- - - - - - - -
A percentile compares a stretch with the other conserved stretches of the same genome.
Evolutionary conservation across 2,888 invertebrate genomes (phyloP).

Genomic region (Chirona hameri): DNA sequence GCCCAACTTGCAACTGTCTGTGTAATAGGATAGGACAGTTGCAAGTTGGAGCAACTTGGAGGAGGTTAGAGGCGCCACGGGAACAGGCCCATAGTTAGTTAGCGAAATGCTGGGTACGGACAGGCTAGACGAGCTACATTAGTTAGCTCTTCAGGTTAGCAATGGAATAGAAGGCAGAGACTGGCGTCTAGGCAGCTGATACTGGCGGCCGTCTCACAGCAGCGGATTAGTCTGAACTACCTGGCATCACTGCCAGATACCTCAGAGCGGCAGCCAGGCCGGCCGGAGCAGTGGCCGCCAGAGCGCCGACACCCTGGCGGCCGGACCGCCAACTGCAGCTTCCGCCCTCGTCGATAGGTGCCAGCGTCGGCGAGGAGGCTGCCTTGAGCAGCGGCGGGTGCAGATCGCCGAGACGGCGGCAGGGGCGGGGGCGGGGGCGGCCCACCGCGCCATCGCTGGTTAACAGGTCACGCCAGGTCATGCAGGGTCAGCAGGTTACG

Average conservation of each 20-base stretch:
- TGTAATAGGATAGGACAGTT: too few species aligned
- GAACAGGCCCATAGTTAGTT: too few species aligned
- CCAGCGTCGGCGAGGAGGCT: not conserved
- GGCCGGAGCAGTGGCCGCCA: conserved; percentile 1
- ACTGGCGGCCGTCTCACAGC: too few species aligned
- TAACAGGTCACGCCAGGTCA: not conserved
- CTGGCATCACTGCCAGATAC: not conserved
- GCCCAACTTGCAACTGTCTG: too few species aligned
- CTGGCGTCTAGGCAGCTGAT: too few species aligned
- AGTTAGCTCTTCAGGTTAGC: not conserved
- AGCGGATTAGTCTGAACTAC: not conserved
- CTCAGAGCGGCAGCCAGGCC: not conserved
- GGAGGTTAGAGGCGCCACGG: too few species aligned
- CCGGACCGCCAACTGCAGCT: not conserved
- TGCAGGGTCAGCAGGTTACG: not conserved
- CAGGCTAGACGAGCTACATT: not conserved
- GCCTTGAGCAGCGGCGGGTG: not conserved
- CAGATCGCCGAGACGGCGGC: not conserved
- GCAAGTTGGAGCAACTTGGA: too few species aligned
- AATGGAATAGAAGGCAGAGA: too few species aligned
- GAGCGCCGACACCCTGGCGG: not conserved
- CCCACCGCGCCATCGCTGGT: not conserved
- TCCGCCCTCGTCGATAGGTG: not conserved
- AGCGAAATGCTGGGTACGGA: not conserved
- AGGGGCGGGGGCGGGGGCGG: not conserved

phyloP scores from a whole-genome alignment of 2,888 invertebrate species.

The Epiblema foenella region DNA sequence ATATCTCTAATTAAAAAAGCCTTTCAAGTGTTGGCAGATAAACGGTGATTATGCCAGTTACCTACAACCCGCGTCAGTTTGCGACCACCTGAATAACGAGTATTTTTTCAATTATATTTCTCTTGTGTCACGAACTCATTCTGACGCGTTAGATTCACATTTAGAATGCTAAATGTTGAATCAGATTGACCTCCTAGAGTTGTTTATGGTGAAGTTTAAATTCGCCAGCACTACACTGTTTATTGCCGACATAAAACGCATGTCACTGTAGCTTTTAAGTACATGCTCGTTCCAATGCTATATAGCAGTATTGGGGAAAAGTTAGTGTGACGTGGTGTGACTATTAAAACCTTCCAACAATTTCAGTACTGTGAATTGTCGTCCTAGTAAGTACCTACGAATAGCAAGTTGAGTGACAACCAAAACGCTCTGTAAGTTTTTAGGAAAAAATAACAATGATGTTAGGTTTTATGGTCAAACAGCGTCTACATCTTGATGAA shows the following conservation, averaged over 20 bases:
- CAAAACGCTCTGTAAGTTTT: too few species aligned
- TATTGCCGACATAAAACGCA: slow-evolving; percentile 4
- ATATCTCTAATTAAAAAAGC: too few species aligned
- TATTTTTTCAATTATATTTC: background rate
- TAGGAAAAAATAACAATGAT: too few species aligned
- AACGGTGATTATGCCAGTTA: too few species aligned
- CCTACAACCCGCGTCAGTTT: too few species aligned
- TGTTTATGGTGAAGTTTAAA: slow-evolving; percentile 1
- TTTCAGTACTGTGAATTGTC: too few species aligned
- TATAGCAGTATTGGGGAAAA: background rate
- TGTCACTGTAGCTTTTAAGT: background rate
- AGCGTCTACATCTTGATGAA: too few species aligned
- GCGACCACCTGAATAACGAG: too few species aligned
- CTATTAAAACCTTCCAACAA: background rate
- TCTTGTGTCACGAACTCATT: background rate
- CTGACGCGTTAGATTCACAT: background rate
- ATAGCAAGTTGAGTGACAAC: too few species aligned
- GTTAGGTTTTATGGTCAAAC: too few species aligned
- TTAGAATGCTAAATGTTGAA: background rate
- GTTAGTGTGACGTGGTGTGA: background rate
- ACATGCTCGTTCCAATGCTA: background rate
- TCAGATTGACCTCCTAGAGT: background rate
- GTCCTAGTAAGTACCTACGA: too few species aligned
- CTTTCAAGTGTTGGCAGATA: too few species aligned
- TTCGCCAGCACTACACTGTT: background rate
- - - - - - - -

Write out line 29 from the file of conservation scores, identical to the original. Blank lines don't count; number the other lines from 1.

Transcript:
- AGGGGCGGGGGCGGGGGCGG: not conserved